l'art d'être · laureen andalib

On “Jeffrey Shaw: From Expanded Cinema to Virtual Reality,” Anne-Marie Duguet

"The Legible City" (1989), Jeffrey Shaw

“The Legible City” (1989), Jeffrey Shaw

The concept of ‘expanded cinema’ referred to a group of experimental works with varying and sometimes contradictory aims, ranging from critiques of the standard mechanisms behind the cinematic apparatus to efforts to heighten sensory stimulation ‘expanding our apprehension of reality’ and thereby attaining new levels of consciousness.
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In “From Expanded Cinema to Virtual Reality,” Anne-Marie Duguet assesses the introduction of installation art as a revolutionary medium to convential cinema, which traditionally operates within the parameters of a given screen size, theatrical space, and framing ratio. In contrast to the history of fluxus-rooted work and performance art, the aim of installation not only depended on an audience (like in performance art), but also depended on the audience as the reciprocators of the artwork, an element that enlivened the experiential factor of the art experience as the viewer was also invited to walk through a virtual reality.
A key concept Duguet introduces (and was also most refreshing to me), is materialization— the notion that the materiality of objects are further brought to light when a certain tension between them elevates their presence: interactions. A sculpture for instance stands on its own, possessing the quality of materiality only because it generates a static, holistic ‘summary’ of its processes (in being developed, and the the nature of the material itself) through one, artistic gesture: its exhibition state. As Duguet references Gerard Genette, she crucially writes that unlike material objects which have a ‘procedural duration’ (a beginning and end), installations have an experiential duration, characterized and opened up to constantly change meaning, interpretation, and temporality. In addition to allowing chance, incident, and the intervention of the audience, the now “ritualistic” and “provocative” character of installation thus become the key elements in creating these virtual realities profoundly.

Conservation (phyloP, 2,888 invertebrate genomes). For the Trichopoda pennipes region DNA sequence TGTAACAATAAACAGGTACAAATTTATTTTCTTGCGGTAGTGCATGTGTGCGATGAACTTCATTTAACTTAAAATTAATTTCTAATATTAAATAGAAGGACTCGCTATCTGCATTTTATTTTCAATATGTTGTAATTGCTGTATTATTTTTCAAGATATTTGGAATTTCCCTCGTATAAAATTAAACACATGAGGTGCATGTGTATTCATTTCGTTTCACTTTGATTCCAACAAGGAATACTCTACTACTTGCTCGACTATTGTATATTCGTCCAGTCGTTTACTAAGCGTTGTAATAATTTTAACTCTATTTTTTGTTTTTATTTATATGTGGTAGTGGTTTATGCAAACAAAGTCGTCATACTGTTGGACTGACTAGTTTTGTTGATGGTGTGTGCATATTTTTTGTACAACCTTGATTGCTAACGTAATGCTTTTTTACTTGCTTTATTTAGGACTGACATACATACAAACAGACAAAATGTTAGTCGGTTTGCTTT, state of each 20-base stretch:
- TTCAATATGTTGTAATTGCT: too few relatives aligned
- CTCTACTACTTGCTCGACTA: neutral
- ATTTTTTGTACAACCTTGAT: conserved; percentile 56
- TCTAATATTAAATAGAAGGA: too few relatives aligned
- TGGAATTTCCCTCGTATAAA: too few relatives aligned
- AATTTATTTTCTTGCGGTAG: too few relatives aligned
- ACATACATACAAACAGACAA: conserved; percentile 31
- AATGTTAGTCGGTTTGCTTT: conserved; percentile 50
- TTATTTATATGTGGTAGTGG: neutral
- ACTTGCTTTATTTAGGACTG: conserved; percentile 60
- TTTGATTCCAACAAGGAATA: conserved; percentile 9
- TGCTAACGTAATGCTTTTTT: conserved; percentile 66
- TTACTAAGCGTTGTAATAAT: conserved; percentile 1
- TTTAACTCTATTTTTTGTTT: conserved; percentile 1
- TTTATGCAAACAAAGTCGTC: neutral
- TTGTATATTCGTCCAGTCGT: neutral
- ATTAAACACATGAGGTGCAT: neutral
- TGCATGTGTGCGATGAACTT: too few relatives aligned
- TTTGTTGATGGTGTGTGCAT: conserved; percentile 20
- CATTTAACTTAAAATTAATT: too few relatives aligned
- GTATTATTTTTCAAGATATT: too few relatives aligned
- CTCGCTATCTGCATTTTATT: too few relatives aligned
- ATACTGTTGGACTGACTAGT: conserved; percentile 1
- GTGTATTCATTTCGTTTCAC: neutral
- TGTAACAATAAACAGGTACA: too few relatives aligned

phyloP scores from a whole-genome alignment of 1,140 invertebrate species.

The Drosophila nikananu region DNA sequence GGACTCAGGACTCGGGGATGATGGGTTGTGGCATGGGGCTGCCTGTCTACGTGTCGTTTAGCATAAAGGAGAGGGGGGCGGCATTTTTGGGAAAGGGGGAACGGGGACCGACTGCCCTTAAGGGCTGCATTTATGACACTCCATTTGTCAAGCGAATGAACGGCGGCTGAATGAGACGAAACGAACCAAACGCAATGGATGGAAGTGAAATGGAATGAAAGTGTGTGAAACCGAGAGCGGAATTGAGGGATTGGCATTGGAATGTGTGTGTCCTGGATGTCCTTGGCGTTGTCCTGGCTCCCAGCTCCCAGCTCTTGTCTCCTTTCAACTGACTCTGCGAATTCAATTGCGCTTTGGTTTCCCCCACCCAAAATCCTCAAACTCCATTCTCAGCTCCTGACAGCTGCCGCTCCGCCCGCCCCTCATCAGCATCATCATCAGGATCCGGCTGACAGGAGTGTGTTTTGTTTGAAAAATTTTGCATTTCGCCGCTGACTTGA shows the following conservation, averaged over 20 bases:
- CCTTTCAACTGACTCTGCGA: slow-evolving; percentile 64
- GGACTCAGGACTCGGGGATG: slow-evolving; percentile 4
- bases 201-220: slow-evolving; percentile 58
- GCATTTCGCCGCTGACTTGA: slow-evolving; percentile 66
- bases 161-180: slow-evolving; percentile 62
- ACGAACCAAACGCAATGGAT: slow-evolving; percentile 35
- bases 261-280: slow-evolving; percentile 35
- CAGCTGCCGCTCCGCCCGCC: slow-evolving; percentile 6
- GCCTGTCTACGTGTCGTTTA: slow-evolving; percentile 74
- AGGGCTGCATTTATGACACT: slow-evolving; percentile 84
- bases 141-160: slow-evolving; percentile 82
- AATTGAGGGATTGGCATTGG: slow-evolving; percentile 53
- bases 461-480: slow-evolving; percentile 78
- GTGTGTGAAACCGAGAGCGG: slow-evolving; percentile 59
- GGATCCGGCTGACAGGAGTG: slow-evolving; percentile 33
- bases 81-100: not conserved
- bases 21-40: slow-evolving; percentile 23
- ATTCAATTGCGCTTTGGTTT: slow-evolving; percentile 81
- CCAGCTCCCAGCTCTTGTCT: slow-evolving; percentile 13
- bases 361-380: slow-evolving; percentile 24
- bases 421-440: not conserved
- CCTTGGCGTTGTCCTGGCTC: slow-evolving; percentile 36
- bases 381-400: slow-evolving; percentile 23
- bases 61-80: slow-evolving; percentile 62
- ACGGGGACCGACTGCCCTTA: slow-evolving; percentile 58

Through the confrontations of materials, and eventually, the people themselves, installation personifies and further elevates the status of any given object at any given moment in time. For example, by projecting the moving image on sculpture, or designating a certain color to conceptually symbolize the changing forms (or lifetime) of an object, installation further expands the possibilities of the endless virtual realm in space— there is no end, and no beginning, as also, concretely said, that some artists create many of their media channels in a “loop”– the only way, through “technicality,” to achieve this very notion. In Jeffrey Shaw’s “Waterwalk Tube” from 1970, for example, Shaw encouraged the public to “walk on water”– by “entering hermetically sealed, inflated transparent or colored tetrahedrons… Or by using a 250-metre long floating transparent tube that served as a bridge.” As theorist Rosalind Krauss is mentioned, Duguet references, “Whatever the medium employed…The possibility explored in this category is a process of mapping the axiomatic features of the architectural experience– abstract conditions of openness and closure– onto the reality of a given space.”

On “Jeffrey Shaw: From Expanded Cinema to Virtual Reality,” Anne-Marie Duguet

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